There are three different precedents concerning the property of those who continued fighting Islamic forces until they were subdued into submission. The first case is the conquest of Makkah during which the Prophet (Peace Be Upon Him) declared a general amnesty and allowed the Makkans to retain ownership of their lands and property. The second case concerns the Prophet (Peace Be Upon Him)’s actions at Khayber where he declared the conquered land as part of the war – gains (for the public treasury and the rest distributed among soldiers). The existing owners had to forego their ownership rights. The third case concerns the stand that Hadrat Umar took in Sham and Iraq, and subsequently in other conquered territories. He declared the conquered land to be a common property of the Muslims with the caliph as its custodian. He left the lands in possession of their original owners, known as Dhimmis (free subjects) who had to pay the land tax while the revenue generated was spent on public welfare schemes.

Fourth Category of Land

Let us now examine the case of lands owned by nobody. This category of land, in possession of the state, consisted of two major classifications:

The Mawāt or wasteland, with no owners or whose owner had long died, and also land inundated by floods or those rendered useless by wild growth or swamps.

The Khālisah or land was declared as state property. This includes three types of lands; those abandoned by their owners authorizing the government to put them to use as deemed fit; those annexed by the state as a punishment for their owner’s anti-state activities; and those declared as state property in a conquered territory.

Let us now discuss the rules applied to the two types of lands, Mawāt and Khālisah in greater detail.

Ownership Rights on the Basis of Settlement

The Prophet (Peace Be Upon Him) revived and regulated the oldest human practice of Mawāt (wasteland occupied by nobody). Over time, as mankind settled on earth, the natural legal right was established that whoever rehabilitated a piece of land that belonged to nobody, was its rightful owner. This same rule was ratified by the Prophetic Tradition. The Prophet (Peace Be Upon Him) additionally laid down two rules.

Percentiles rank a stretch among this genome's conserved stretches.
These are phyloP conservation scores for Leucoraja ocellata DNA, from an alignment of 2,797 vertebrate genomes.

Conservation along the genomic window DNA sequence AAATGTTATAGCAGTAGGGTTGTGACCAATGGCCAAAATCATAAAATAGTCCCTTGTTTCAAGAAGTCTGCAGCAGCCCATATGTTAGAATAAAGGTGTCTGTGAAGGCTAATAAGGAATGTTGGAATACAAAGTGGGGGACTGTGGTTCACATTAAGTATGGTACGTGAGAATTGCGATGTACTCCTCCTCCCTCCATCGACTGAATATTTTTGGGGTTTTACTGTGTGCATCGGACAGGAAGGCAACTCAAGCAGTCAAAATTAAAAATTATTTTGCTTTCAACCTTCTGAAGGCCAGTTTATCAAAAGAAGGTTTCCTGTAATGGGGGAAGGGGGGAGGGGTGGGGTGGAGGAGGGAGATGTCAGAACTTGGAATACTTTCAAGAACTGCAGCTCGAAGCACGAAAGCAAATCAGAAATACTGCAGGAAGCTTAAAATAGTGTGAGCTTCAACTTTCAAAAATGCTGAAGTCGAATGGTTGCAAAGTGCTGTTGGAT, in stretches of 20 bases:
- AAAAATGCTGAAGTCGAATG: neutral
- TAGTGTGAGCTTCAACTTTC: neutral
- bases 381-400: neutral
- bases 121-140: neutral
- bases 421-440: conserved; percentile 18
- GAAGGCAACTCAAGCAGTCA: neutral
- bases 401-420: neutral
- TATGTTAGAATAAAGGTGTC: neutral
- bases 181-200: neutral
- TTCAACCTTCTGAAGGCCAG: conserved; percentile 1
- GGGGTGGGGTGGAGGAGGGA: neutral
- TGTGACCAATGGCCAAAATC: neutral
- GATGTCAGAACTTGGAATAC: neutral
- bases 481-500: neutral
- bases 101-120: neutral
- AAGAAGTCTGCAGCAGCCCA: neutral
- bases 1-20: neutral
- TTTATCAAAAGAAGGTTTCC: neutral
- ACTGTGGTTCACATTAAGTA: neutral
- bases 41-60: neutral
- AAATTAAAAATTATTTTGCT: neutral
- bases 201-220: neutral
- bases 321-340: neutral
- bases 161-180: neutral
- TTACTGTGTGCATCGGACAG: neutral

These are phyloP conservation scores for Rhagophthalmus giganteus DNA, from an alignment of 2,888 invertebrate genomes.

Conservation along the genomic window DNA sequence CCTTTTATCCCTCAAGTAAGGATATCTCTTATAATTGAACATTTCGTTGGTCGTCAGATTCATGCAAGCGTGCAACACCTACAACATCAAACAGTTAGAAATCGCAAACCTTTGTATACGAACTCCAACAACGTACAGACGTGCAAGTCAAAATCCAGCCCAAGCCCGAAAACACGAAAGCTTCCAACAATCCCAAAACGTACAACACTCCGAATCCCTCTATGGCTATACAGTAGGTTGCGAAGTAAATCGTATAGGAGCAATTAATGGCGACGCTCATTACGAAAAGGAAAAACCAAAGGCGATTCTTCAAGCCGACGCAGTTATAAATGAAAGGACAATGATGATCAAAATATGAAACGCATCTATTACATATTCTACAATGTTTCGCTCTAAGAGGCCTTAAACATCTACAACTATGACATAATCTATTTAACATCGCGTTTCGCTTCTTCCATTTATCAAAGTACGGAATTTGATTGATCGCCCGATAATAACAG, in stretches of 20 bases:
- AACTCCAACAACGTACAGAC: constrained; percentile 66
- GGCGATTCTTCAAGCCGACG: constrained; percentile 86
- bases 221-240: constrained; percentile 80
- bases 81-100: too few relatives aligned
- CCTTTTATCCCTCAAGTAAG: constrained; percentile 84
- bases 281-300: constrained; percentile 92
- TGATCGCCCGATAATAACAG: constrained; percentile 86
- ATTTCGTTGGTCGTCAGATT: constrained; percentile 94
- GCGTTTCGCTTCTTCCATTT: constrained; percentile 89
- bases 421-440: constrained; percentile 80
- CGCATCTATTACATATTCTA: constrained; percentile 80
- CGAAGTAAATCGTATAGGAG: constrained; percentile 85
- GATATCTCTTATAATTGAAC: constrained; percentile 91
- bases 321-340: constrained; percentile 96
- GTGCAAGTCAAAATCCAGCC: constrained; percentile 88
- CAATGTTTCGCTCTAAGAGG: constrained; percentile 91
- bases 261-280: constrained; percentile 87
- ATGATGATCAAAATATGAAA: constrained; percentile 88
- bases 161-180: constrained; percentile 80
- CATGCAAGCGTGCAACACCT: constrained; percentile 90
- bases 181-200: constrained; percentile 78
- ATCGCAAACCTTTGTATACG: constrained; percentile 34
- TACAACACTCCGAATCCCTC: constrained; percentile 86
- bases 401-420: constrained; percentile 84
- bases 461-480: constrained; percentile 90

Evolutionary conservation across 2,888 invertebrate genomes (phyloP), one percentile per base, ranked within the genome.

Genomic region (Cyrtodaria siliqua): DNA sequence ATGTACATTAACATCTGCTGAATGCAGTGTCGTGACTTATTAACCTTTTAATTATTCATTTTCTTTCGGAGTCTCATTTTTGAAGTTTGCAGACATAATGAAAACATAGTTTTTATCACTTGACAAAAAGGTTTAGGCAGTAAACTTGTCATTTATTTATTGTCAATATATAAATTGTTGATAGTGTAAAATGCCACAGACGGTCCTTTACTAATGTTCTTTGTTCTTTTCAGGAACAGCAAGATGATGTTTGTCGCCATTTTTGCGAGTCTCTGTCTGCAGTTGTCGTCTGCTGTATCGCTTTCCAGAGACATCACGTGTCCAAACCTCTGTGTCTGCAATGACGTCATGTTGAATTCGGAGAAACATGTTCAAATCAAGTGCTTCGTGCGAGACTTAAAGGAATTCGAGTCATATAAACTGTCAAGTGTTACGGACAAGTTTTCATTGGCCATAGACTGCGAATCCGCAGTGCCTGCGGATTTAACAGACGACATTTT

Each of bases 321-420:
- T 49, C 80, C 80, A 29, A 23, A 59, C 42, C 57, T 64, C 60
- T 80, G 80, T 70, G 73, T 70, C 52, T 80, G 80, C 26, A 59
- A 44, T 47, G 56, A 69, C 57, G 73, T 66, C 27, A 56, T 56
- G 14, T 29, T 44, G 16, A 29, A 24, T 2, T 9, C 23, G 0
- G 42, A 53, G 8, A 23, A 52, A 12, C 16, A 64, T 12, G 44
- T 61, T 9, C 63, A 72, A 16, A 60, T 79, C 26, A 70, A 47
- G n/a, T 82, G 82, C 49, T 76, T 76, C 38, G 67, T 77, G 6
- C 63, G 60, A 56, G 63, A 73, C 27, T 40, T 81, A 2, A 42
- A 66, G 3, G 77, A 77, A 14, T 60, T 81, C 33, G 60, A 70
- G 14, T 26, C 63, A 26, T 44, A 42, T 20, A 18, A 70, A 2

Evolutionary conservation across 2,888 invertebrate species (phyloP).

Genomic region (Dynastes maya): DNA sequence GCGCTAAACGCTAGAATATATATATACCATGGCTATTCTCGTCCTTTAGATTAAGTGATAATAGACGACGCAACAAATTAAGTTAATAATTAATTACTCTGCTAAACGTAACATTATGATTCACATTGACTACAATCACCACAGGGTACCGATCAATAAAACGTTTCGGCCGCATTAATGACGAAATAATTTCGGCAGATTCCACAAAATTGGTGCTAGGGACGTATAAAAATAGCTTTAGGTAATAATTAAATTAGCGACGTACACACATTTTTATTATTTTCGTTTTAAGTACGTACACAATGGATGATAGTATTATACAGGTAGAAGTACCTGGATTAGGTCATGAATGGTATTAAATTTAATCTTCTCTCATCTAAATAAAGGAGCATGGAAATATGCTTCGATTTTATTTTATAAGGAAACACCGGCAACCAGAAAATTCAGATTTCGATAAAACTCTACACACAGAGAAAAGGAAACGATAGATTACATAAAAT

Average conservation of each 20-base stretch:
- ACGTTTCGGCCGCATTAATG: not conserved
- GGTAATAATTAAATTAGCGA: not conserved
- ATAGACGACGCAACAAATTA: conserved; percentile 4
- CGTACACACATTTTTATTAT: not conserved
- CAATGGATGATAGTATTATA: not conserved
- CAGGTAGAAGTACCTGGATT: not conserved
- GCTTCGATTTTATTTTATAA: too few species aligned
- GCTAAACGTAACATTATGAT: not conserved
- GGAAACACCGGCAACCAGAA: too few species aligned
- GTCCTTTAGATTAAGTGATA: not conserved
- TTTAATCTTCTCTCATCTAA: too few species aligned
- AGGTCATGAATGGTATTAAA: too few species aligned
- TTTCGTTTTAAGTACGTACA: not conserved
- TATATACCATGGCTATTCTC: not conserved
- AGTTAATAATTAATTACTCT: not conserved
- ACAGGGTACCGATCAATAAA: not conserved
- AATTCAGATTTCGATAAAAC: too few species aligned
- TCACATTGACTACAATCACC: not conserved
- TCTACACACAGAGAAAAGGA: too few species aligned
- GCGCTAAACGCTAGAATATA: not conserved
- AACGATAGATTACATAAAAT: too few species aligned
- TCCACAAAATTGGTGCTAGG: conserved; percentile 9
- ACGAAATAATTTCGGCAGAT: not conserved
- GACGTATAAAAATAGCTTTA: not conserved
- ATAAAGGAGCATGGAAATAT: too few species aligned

• A person rehabilitating another’s property would not be entitled by this act to claim ownership of it. 
  • Anybody who takes hold of a piece of unclaimed land and, in order to claim his right, erects a boundary – wall or draws a line around it without actually rehabilitating it and making the land productive, would lose his right of occupancy after three years. Senior Muslim jurists unanimously support this view. They have, however, differed on whether the mere act of rehabilitating unclaimed land entitles one to ownership, or this ownership has to be approved by the state.

Award of State Lands

The Prophet (Peace Be Upon Him) awarded the title of both the Mawāt (unclaimed desolate land) and Khālisah (state land) to the people. This same practice was then followed by Al-Khulafā’ Al-Rāshidūn.

The Shari’ah Perspective on the Award of State Lands

The procedure followed by the Caliphs for awarding the titles of state lands was very unlike the feudal custom of royal decrees and baksheesh who favored a coterie of sycophants and courtiers. It followed a strict, well-defined pattern governed by certain rules and regulations. As recorded by prophetic traditions and books of history, these rules may be summed up as follows.

  • The first eligibility for a person seeking the title of a state land is to render meritorious services for the cause of his Religion and State. The land could also be awarded to someone if such a gesture was considered appropriate for the community’s collective good.